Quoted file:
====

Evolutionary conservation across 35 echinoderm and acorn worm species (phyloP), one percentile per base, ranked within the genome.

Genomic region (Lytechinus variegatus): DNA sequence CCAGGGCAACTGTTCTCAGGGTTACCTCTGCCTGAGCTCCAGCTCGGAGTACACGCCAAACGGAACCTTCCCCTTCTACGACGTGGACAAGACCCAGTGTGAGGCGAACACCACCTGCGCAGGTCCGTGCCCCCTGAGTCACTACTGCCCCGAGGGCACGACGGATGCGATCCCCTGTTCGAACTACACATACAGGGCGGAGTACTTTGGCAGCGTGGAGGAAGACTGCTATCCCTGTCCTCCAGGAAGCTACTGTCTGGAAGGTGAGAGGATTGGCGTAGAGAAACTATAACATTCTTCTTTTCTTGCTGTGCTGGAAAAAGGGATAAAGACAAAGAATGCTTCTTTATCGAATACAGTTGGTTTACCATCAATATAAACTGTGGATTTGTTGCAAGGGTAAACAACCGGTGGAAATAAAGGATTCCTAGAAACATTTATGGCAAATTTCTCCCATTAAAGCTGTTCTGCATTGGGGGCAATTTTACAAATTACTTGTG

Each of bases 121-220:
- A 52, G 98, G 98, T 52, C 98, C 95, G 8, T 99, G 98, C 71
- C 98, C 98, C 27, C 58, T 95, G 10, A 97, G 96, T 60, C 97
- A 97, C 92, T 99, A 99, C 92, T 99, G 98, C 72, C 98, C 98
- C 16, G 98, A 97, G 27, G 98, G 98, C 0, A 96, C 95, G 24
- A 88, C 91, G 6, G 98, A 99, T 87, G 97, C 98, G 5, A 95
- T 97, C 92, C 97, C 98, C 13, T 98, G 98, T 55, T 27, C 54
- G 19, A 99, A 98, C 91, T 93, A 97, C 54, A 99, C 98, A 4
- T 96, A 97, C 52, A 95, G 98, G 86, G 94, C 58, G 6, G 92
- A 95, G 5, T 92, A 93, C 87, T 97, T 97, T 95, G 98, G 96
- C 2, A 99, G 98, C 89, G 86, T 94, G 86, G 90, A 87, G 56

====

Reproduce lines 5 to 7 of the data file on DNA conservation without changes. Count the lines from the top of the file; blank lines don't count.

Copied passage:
- C 98, C 98, C 27, C 58, T 95, G 10, A 97, G 96, T 60, C 97
- A 97, C 92, T 99, A 99, C 92, T 99, G 98, C 72, C 98, C 98
- C 16, G 98, A 97, G 27, G 98, G 98, C 0, A 96, C 95, G 24